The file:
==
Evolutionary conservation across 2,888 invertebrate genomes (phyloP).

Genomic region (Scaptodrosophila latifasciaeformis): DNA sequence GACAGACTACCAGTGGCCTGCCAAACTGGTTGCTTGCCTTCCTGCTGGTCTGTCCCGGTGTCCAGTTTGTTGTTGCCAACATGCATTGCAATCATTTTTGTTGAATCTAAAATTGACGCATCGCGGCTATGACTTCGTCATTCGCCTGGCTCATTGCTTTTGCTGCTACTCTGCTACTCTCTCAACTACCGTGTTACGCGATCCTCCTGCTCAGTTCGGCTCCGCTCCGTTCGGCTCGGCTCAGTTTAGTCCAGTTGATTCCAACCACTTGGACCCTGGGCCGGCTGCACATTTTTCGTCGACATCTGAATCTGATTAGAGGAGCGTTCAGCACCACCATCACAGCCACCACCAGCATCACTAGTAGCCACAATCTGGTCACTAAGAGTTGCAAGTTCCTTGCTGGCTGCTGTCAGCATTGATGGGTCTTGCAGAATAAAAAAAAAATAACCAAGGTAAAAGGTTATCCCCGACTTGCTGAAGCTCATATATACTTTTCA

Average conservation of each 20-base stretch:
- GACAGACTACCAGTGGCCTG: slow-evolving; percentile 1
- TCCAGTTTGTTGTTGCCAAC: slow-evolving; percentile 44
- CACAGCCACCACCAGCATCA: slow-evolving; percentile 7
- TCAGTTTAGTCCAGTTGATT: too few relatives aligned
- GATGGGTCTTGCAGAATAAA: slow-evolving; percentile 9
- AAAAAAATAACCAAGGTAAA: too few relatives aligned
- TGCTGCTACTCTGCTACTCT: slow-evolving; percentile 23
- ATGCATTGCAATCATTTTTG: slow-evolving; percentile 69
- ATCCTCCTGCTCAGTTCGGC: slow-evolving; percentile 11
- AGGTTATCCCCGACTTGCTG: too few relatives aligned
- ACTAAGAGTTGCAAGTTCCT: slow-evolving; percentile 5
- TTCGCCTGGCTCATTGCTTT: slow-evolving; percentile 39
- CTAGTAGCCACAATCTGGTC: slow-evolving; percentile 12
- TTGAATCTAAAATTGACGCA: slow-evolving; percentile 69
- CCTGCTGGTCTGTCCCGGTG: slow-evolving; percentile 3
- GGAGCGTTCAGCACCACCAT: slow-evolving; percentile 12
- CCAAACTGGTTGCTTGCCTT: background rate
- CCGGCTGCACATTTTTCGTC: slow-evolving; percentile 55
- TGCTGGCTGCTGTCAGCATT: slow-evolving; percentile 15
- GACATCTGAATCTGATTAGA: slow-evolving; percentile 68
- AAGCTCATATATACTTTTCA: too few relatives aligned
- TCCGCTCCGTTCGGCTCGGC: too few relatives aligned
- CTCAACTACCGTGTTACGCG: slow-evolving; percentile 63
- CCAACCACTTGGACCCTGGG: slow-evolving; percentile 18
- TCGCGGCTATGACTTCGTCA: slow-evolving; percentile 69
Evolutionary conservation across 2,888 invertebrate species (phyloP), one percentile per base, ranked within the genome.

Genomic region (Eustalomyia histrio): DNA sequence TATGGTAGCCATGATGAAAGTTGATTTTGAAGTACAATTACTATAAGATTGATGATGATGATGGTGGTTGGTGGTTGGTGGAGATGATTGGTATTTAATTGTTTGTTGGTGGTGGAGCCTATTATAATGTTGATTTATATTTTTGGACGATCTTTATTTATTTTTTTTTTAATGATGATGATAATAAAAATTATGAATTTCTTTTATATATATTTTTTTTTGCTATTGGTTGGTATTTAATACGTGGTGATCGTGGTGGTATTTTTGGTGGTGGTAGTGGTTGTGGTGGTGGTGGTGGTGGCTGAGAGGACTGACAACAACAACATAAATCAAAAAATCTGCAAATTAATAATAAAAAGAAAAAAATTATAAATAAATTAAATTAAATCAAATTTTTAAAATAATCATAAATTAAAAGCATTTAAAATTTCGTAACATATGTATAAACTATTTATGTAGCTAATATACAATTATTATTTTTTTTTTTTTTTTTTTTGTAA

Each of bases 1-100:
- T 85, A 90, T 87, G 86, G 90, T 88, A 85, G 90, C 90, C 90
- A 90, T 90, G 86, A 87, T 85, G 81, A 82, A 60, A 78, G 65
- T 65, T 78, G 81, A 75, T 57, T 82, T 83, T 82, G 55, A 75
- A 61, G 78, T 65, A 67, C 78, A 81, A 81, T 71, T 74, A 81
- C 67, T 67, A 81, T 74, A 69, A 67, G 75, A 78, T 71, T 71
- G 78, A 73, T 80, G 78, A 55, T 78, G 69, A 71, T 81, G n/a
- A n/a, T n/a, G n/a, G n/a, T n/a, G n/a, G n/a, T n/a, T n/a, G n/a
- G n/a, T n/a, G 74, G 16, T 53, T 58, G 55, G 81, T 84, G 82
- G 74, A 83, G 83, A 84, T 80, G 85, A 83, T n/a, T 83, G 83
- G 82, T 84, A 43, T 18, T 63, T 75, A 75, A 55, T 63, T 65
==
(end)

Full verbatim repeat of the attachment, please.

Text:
Evolutionary conservation across 2,888 invertebrate genomes (phyloP).

Genomic region (Scaptodrosophila latifasciaeformis): DNA sequence GACAGACTACCAGTGGCCTGCCAAACTGGTTGCTTGCCTTCCTGCTGGTCTGTCCCGGTGTCCAGTTTGTTGTTGCCAACATGCATTGCAATCATTTTTGTTGAATCTAAAATTGACGCATCGCGGCTATGACTTCGTCATTCGCCTGGCTCATTGCTTTTGCTGCTACTCTGCTACTCTCTCAACTACCGTGTTACGCGATCCTCCTGCTCAGTTCGGCTCCGCTCCGTTCGGCTCGGCTCAGTTTAGTCCAGTTGATTCCAACCACTTGGACCCTGGGCCGGCTGCACATTTTTCGTCGACATCTGAATCTGATTAGAGGAGCGTTCAGCACCACCATCACAGCCACCACCAGCATCACTAGTAGCCACAATCTGGTCACTAAGAGTTGCAAGTTCCTTGCTGGCTGCTGTCAGCATTGATGGGTCTTGCAGAATAAAAAAAAAATAACCAAGGTAAAAGGTTATCCCCGACTTGCTGAAGCTCATATATACTTTTCA

Average conservation of each 20-base stretch:
- GACAGACTACCAGTGGCCTG: slow-evolving; percentile 1
- TCCAGTTTGTTGTTGCCAAC: slow-evolving; percentile 44
- CACAGCCACCACCAGCATCA: slow-evolving; percentile 7
- TCAGTTTAGTCCAGTTGATT: too few relatives aligned
- GATGGGTCTTGCAGAATAAA: slow-evolving; percentile 9
- AAAAAAATAACCAAGGTAAA: too few relatives aligned
- TGCTGCTACTCTGCTACTCT: slow-evolving; percentile 23
- ATGCATTGCAATCATTTTTG: slow-evolving; percentile 69
- ATCCTCCTGCTCAGTTCGGC: slow-evolving; percentile 11
- AGGTTATCCCCGACTTGCTG: too few relatives aligned
- ACTAAGAGTTGCAAGTTCCT: slow-evolving; percentile 5
- TTCGCCTGGCTCATTGCTTT: slow-evolving; percentile 39
- CTAGTAGCCACAATCTGGTC: slow-evolving; percentile 12
- TTGAATCTAAAATTGACGCA: slow-evolving; percentile 69
- CCTGCTGGTCTGTCCCGGTG: slow-evolving; percentile 3
- GGAGCGTTCAGCACCACCAT: slow-evolving; percentile 12
- CCAAACTGGTTGCTTGCCTT: background rate
- CCGGCTGCACATTTTTCGTC: slow-evolving; percentile 55
- TGCTGGCTGCTGTCAGCATT: slow-evolving; percentile 15
- GACATCTGAATCTGATTAGA: slow-evolving; percentile 68
- AAGCTCATATATACTTTTCA: too few relatives aligned
- TCCGCTCCGTTCGGCTCGGC: too few relatives aligned
- CTCAACTACCGTGTTACGCG: slow-evolving; percentile 63
- CCAACCACTTGGACCCTGGG: slow-evolving; percentile 18
- TCGCGGCTATGACTTCGTCA: slow-evolving; percentile 69
Evolutionary conservation across 2,888 invertebrate species (phyloP), one percentile per base, ranked within the genome.

Genomic region (Eustalomyia histrio): DNA sequence TATGGTAGCCATGATGAAAGTTGATTTTGAAGTACAATTACTATAAGATTGATGATGATGATGGTGGTTGGTGGTTGGTGGAGATGATTGGTATTTAATTGTTTGTTGGTGGTGGAGCCTATTATAATGTTGATTTATATTTTTGGACGATCTTTATTTATTTTTTTTTTAATGATGATGATAATAAAAATTATGAATTTCTTTTATATATATTTTTTTTTGCTATTGGTTGGTATTTAATACGTGGTGATCGTGGTGGTATTTTTGGTGGTGGTAGTGGTTGTGGTGGTGGTGGTGGTGGCTGAGAGGACTGACAACAACAACATAAATCAAAAAATCTGCAAATTAATAATAAAAAGAAAAAAATTATAAATAAATTAAATTAAATCAAATTTTTAAAATAATCATAAATTAAAAGCATTTAAAATTTCGTAACATATGTATAAACTATTTATGTAGCTAATATACAATTATTATTTTTTTTTTTTTTTTTTTTGTAA

Each of bases 1-100:
- T 85, A 90, T 87, G 86, G 90, T 88, A 85, G 90, C 90, C 90
- A 90, T 90, G 86, A 87, T 85, G 81, A 82, A 60, A 78, G 65
- T 65, T 78, G 81, A 75, T 57, T 82, T 83, T 82, G 55, A 75
- A 61, G 78, T 65, A 67, C 78, A 81, A 81, T 71, T 74, A 81
- C 67, T 67, A 81, T 74, A 69, A 67, G 75, A 78, T 71, T 71
- G 78, A 73, T 80, G 78, A 55, T 78, G 69, A 71, T 81, G n/a
- A n/a, T n/a, G n/a, G n/a, T n/a, G n/a, G n/a, T n/a, T n/a, G n/a
- G n/a, T n/a, G 74, G 16, T 53, T 58, G 55, G 81, T 84, G 82
- G 74, A 83, G 83, A 84, T 80, G 85, A 83, T n/a, T 83, G 83
- G 82, T 84, A 43, T 18, T 63, T 75, A 75, A 55, T 63, T 65